Resilience and suicide ideation: Coping mediator-moderator effects among adolescent learners

Published in: Journal of Psychology in Africa
Volume 27, issue 6, 2017, pages: 494–502
DOI: 10.1080/14330237.2017.1375214
Author(s): Ancel GeorgeDepartment of Psychology, South Africa, Reinier MoolmanDepartment of Psychology, South Africa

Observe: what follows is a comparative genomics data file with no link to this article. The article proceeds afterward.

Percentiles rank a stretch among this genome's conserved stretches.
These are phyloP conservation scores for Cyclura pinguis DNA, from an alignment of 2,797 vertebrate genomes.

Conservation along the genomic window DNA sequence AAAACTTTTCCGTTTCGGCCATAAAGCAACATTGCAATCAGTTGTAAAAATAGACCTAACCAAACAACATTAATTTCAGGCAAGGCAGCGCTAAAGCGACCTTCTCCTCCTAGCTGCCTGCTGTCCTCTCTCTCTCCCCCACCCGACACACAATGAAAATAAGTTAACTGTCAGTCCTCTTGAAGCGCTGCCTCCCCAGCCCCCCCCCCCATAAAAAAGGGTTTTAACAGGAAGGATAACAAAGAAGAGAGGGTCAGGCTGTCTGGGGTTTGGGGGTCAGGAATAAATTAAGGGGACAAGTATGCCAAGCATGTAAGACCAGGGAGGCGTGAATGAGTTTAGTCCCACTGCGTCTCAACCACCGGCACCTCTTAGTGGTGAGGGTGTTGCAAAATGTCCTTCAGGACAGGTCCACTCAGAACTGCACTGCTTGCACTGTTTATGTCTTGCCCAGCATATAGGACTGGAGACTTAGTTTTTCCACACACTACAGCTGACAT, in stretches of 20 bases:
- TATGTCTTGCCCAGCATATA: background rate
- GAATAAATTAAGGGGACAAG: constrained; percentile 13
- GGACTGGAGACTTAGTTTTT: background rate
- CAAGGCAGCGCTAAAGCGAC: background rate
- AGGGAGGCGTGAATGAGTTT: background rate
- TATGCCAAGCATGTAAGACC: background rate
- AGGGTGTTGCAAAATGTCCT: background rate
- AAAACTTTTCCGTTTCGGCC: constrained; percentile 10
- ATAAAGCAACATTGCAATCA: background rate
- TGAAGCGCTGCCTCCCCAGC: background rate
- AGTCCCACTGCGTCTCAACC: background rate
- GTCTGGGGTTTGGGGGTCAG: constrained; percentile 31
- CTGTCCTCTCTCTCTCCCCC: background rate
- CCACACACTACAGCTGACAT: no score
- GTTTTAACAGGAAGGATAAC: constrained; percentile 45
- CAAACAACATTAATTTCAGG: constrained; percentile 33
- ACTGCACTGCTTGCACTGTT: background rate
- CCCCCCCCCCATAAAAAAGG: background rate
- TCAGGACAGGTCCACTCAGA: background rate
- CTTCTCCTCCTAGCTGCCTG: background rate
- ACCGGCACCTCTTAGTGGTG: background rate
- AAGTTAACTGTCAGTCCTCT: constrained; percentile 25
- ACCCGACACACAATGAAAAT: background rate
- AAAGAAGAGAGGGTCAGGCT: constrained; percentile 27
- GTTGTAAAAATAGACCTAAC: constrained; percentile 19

The current study aimed to investigate the influence of coping on the relationship between resilience and adolescent suicide ideation among secondary learners in the Free State Province, South Africa (n = 495; female = 61.6%; black = 55%, white = 27%, other = 18%; mean age = 13.99 years; SD = 0.83 years). The learners completed the Suicide Ideation Questionnaire (SIQ), the Revised Coping Schema Inventory (RCSI), and the Resiliency Scale for Children and Adolescents (RSCA). Hierarchical multiple regression analyses were conducted to predict resilience-mediated suicide ideation from coping. Results suggested higher resilience scores on sense of mastery (SoM) and sense of relatedness (SoR) to predict lower suicide ideation risk among the teenagers. By contrast, higher scores on emotional reactivity (ER) predicted higher risk for suicide ideation. Religious coping (RC) moderated the relationship between resilience (sense of relatedness) and suicide ideation so that RC scores with SoM were associated with lower suicide ideation scores. Personal dispositions seem to explain risk for suicide ideation among adolescents.

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